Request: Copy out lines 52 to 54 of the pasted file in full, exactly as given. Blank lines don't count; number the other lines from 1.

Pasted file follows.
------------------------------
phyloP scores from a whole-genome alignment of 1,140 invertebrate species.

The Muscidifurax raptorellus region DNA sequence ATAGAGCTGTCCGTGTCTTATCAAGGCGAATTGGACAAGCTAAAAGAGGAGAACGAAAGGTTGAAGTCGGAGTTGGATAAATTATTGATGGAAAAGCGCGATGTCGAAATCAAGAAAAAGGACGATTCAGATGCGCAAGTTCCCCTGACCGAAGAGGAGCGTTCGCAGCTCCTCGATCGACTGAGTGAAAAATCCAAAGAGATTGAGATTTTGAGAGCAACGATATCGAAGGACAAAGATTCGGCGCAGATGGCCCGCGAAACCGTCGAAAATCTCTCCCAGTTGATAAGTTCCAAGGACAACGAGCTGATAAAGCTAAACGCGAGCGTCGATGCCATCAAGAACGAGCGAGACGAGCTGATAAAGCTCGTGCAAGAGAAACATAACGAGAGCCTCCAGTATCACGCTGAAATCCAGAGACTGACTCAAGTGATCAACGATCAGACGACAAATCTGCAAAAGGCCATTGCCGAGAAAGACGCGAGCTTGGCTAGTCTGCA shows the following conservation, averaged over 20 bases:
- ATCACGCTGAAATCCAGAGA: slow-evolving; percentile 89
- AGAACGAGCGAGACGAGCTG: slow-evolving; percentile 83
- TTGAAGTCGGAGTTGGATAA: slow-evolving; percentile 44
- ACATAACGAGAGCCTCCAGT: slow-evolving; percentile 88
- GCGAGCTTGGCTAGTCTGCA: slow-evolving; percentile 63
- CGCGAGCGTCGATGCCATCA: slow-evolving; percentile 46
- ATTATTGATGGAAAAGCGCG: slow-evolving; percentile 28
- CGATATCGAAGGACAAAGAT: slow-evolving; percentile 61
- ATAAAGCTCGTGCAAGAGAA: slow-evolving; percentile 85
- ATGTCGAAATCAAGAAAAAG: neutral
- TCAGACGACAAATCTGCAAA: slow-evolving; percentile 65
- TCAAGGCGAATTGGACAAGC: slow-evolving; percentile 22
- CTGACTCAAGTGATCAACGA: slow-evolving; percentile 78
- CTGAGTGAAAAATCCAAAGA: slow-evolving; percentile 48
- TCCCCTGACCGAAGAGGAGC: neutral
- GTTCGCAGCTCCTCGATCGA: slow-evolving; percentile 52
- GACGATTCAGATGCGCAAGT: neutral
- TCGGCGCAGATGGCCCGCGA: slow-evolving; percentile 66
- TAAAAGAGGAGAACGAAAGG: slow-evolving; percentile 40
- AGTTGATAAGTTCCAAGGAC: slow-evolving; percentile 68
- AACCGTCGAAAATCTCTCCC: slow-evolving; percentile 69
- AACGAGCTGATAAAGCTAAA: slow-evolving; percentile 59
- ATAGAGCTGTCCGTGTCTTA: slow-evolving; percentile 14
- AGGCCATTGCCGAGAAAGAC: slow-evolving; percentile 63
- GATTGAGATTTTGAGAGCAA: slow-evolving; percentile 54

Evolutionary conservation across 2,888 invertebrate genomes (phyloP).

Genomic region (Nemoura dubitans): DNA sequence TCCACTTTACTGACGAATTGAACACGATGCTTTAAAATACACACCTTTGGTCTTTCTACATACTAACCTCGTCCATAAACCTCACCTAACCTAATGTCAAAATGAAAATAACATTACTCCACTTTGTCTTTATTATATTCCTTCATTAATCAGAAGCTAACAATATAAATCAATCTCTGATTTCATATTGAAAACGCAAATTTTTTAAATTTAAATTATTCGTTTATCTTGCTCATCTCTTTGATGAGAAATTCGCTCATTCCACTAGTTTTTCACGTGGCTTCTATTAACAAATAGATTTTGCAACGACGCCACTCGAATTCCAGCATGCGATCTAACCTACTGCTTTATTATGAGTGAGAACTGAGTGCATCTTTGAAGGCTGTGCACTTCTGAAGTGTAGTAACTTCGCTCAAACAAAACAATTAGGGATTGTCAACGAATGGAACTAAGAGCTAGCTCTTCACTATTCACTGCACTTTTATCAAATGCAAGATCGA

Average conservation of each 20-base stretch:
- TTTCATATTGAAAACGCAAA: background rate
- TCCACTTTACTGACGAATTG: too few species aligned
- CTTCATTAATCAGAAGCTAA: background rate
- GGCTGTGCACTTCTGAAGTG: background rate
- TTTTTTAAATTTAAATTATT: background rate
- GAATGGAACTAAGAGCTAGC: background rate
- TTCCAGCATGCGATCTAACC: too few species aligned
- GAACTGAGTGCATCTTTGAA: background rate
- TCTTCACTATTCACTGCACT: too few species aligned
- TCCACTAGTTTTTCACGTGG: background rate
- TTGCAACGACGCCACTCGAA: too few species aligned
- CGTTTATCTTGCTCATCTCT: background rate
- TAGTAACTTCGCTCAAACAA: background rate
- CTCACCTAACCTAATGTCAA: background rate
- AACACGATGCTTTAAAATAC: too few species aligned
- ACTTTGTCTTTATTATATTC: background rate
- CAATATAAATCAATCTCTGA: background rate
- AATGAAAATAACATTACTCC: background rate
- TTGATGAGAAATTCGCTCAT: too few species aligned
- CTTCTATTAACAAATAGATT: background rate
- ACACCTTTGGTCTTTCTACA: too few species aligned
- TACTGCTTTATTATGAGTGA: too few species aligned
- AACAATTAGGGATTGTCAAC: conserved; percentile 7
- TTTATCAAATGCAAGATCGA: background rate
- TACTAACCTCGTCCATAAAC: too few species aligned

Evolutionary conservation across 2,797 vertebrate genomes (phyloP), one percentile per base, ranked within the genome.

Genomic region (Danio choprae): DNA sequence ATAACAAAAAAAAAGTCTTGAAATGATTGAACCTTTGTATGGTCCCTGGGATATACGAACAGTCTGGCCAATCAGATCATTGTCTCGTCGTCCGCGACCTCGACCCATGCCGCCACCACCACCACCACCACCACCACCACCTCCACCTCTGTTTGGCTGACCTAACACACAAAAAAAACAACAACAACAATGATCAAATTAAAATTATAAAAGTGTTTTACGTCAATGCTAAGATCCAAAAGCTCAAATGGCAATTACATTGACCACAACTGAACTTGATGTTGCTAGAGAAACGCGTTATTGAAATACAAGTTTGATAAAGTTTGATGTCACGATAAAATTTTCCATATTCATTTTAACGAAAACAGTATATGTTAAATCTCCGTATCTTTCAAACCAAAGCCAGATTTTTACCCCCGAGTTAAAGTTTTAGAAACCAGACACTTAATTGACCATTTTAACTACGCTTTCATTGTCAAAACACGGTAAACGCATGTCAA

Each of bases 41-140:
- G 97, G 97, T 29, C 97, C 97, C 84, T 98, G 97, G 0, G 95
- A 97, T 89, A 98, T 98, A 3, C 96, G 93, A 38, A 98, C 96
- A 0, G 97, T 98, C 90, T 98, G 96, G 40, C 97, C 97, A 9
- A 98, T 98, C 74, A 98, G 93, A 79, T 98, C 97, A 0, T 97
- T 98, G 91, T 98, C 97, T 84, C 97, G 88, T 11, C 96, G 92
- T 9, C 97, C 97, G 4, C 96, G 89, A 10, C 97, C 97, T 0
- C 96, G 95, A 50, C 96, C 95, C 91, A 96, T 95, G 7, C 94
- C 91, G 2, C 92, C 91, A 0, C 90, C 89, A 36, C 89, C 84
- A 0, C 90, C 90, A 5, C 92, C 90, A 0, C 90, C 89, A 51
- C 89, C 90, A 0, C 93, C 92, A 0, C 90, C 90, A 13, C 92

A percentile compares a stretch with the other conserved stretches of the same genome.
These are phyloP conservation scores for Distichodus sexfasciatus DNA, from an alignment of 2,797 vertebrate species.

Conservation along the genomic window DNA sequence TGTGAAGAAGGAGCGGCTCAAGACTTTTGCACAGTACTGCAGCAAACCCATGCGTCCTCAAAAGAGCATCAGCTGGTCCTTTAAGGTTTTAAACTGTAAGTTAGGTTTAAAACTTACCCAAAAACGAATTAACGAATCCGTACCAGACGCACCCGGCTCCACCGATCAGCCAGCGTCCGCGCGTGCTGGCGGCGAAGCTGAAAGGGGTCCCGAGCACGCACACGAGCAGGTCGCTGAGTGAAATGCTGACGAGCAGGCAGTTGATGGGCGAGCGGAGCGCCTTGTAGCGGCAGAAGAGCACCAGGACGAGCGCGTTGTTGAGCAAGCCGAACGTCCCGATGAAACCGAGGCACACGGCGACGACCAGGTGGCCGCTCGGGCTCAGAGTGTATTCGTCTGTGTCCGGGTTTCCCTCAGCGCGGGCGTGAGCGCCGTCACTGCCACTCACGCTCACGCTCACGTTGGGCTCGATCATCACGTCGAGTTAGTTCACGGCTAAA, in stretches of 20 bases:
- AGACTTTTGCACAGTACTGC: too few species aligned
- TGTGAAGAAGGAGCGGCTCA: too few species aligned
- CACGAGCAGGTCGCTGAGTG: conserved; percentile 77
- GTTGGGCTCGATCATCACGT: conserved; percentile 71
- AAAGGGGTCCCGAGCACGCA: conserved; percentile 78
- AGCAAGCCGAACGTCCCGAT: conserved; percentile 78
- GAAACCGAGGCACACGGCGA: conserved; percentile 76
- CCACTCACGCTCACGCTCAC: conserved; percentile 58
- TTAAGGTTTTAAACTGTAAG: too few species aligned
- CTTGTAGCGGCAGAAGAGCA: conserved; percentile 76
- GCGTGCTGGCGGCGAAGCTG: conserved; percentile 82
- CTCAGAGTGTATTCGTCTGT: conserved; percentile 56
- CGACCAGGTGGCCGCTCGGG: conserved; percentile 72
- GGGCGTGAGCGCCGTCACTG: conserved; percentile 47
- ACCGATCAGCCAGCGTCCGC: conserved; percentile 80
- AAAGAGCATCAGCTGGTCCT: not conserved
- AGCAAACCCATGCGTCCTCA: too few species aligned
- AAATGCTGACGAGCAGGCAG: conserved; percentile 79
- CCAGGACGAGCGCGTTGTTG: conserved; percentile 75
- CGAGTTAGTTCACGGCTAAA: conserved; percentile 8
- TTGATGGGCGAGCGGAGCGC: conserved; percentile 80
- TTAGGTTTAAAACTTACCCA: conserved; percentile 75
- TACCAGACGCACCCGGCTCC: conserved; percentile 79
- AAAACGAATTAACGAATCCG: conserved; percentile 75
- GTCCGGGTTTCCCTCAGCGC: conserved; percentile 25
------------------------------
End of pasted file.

- TACTGCTTTATTATGAGTGA: too few species aligned
- AACAATTAGGGATTGTCAAC: conserved; percentile 7
- TTTATCAAATGCAAGATCGA: background rate